Avoiding Tunnel Vision
The part of our eyes that process information are primarily made up of rods and cones. Thinking back to basic anatomy class, rods are responsible for low light scenarios and mainly detect shape and movement, while cones are responsible for determining color in brighter light. Understanding the basic anatomy of the eye will help explain what we call Periphery Processing. One of the biggest benefits we hear from our players is the amount of information they're able to process in such a small time period. This processing leads the athlete to expand their periphery and limit tunnel vision.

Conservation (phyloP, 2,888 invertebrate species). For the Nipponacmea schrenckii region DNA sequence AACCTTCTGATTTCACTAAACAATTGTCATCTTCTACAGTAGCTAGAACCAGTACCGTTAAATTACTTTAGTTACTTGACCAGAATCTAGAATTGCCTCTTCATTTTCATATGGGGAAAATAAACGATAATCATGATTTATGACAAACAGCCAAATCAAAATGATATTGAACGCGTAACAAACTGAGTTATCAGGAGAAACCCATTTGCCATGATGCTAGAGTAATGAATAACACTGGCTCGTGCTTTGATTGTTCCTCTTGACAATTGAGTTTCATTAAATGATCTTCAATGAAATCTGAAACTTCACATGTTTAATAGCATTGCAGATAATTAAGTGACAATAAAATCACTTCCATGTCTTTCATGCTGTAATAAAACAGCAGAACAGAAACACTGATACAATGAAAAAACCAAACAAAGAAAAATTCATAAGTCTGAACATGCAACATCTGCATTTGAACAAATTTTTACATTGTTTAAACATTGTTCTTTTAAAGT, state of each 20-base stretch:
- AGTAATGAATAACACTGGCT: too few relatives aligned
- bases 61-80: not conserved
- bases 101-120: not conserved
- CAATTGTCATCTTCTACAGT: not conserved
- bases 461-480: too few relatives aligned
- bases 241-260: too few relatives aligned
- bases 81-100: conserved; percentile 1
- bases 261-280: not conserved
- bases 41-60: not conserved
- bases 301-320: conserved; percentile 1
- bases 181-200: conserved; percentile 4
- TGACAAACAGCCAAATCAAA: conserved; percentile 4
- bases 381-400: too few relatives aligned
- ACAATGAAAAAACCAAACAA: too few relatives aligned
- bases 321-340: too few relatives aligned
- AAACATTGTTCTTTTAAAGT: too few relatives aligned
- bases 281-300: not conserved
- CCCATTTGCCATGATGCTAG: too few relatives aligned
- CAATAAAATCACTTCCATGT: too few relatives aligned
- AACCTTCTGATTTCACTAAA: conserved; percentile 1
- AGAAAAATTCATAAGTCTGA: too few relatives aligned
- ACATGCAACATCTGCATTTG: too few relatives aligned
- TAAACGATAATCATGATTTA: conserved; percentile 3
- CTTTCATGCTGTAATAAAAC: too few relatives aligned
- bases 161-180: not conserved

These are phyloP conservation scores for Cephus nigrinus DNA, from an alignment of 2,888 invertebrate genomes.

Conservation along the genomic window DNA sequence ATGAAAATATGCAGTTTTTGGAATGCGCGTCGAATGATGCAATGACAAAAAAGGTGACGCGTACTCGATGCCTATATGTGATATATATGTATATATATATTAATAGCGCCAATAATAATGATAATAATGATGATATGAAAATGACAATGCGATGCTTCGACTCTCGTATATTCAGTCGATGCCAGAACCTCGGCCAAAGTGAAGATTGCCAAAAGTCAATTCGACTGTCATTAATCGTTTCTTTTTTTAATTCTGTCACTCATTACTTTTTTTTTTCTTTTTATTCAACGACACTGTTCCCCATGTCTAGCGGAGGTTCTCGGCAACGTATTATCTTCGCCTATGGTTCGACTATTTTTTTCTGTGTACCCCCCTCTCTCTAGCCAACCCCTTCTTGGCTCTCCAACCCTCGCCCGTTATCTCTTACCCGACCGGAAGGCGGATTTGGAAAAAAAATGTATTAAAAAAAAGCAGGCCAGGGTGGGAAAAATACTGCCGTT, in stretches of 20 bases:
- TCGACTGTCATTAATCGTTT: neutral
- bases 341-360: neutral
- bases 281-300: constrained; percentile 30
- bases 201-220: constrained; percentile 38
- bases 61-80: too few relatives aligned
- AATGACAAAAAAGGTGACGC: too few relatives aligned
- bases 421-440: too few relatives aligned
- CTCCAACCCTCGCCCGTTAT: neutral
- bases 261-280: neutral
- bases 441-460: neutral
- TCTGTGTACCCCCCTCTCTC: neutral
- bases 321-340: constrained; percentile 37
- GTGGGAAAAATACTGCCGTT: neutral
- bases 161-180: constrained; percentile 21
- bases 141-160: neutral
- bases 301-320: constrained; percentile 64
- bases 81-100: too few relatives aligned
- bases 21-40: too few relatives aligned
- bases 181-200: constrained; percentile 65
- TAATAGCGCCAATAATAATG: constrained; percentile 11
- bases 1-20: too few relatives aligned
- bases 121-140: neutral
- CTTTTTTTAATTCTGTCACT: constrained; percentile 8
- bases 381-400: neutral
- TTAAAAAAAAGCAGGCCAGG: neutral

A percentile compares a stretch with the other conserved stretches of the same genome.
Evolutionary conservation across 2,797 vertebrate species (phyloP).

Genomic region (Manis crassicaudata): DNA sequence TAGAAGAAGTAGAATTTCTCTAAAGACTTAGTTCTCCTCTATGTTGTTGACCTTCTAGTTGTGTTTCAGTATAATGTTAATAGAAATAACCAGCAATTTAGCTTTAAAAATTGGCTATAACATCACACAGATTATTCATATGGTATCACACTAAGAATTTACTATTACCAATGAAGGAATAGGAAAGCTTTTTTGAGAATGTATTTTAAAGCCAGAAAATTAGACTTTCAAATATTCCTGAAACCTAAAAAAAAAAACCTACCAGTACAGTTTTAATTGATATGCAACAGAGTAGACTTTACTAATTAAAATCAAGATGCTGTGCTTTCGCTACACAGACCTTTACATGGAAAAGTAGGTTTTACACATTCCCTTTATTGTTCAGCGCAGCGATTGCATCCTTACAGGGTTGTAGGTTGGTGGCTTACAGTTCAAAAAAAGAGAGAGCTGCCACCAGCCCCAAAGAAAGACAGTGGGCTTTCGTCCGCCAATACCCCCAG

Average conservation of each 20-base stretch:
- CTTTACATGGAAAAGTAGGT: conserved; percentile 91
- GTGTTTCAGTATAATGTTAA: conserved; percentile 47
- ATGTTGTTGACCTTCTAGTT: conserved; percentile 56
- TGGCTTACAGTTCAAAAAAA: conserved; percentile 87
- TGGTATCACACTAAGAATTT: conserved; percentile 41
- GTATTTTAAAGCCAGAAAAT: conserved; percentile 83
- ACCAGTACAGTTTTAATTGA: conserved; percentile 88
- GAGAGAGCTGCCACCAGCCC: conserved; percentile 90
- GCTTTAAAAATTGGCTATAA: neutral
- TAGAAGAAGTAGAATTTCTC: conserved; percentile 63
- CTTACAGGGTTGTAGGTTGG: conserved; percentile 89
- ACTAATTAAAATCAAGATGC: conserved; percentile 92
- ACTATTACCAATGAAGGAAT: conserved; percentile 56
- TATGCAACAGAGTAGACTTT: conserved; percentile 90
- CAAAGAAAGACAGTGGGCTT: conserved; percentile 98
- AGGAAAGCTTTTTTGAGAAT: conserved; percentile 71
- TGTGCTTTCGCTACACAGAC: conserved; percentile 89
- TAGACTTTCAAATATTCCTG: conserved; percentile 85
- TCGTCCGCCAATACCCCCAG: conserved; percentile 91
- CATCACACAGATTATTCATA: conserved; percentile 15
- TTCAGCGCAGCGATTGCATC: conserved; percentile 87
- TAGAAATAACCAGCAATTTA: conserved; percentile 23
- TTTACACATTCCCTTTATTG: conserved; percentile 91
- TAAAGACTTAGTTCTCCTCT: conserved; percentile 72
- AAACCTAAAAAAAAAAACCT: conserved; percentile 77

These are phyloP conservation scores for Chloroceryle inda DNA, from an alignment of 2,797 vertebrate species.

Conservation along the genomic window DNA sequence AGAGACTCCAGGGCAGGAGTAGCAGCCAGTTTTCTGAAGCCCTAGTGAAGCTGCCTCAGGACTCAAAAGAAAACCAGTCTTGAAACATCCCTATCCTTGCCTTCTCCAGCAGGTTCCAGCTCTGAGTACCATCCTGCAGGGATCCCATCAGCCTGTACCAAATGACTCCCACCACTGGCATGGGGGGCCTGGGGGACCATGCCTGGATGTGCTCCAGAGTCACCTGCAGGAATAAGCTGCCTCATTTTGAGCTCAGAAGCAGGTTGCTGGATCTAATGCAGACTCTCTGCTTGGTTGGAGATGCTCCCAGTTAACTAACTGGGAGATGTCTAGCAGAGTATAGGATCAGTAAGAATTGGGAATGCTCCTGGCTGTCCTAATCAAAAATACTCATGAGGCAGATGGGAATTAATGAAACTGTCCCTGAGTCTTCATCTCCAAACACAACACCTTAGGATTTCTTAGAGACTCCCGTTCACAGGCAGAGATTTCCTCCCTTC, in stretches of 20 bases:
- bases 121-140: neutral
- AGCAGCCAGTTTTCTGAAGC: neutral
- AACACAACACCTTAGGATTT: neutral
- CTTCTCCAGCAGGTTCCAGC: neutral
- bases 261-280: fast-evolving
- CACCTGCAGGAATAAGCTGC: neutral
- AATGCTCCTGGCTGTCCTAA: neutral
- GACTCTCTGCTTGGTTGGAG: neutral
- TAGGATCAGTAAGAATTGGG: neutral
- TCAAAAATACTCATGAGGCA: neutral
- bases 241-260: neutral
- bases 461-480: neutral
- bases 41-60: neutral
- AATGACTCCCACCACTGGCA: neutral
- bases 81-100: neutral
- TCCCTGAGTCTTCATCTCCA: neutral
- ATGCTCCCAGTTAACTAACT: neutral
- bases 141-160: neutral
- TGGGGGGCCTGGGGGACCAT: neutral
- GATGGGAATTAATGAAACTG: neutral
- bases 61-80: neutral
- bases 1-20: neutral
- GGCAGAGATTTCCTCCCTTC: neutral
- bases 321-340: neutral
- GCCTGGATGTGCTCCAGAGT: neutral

Basketball is littered with examples of players needing to expand their Periphery Processing. On defense especially, the off-ball defenders have the biggest opportunity to make a play and disrupt the offense. Seeing a pick coming and recognizing where the ball handler wants to go, gives the defense such an advantage! While we focus on visual acuity, contrast sensitivity, etc. the processing of information becomes second nature giving the rods in your eyes a heightened sense of awareness. This ability in turn allows the athlete to expand their Periphery Processing and see more than what they did before the training.